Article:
Plasma circulating microRNAs associated with obesity, body fat distribution, and fat mass: the Rotterdam Study

Yasir J. Abozaid, Xiaofang Zhang, Michelle M.J. Mens, Fariba Ahmadizar, Marlou Limpens, M.A. Ikram, Fernando Rivadeneira, Trudy Voortman, Maryam Kavousi, Mohsen Ghanbari*

*Corresponding author for this work

Research output: Contribution to journalArticleAcademicpeer-review


Background: MicroRNAs (miRNAs) represent a class of small non-coding RNAs that regulate gene expression post-transcriptionally and are implicated in the pathogenesis of different diseases. Limited studies have investigated the association of circulating miRNAs with obesity and body fat distribution and their link to obesity-related diseases using population-based data. Methods: We conducted a genome-wide profile of circulating miRNAs in plasma, collected between 2002 and 2005, in 1208 participants from the population-based Rotterdam Study cohort. Obesity and body fat distribution were measured as body mass index (BMI), waist-to-hip ratio (WHR), android-fat to gynoid-fat ratio (AGR), and fat mass index (FMI) measured by anthropometrics and Dual X-ray Absorptiometry. Multivariable linear regression models were used to assess the association of 591 miRNAs well-expressed in plasma with these traits adjusted for potential covariates. We further sought for the association of identified miRNAs with cardiovascular and metabolic diseases in the Rotterdam study and previous publications. Results: Plasma levels of 65 miRNAs were associated with BMI, 40 miRNAs with WHR, 65 miRNAs with FMI, and 15 miRNAs with AGR surpassing the Bonferroni-corrected P < 8.46 × 10−5. Of these, 12 miRNAs were significantly associated with all traits, while four miRNAs were associated only with WHR, three miRNAs only with FMI, and miR-378i was associated only with AGR. The most significant association among the overlapping miRNAs was with miR-193a-5p, which was shown to be associated with type 2 diabetes and hepatic steatosis in the Rotterdam Study. Moreover, five of the obesity-associated miRNAs and two of the body fat distribution miRNAs have been correlated previously to cardiovascular disease. Conclusions: This study indicates that plasma levels of several miRNAs are associated with obesity and body fat distribution which could help to better understand the underlying mechanisms and may have the biomarker potential for obesity-related diseases.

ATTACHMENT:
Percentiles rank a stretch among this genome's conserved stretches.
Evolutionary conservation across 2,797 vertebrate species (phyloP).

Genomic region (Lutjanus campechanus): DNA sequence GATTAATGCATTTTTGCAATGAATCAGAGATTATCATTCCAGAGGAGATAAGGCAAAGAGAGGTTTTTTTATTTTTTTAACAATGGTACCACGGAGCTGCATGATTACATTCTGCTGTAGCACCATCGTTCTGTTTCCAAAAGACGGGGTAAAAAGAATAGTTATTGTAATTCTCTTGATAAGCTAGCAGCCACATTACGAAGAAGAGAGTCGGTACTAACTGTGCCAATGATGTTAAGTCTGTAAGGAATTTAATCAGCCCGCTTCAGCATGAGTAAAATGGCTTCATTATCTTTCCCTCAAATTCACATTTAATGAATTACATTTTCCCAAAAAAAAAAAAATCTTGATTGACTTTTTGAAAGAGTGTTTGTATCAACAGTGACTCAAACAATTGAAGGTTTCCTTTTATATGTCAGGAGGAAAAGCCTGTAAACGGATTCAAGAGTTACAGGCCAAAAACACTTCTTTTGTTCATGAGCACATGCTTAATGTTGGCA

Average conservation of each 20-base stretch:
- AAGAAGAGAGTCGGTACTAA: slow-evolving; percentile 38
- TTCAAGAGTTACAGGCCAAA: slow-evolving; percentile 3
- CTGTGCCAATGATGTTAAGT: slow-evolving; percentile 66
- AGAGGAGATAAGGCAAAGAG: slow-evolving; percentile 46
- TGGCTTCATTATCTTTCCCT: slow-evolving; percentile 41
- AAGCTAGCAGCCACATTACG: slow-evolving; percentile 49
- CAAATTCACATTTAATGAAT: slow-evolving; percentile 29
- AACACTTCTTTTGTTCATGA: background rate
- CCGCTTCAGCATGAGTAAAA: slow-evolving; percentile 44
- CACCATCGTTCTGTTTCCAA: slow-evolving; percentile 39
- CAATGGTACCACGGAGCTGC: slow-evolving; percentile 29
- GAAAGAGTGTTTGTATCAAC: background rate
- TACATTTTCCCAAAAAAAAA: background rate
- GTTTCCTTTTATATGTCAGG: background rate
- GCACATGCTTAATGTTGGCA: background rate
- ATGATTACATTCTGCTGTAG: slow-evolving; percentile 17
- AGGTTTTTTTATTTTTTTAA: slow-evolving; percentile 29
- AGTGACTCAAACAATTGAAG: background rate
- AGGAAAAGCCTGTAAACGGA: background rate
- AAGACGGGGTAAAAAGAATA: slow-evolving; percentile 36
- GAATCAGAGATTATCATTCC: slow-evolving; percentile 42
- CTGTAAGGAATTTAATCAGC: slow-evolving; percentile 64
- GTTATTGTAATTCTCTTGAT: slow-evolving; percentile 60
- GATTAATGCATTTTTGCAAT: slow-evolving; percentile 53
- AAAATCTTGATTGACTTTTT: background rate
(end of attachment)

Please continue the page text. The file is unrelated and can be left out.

Original languageEnglish
Pages (from-to)2137-2144
JournalInternational Journal of Obesity
Issue number12
Early online date2022
Publication statusPublished - Dec 2022


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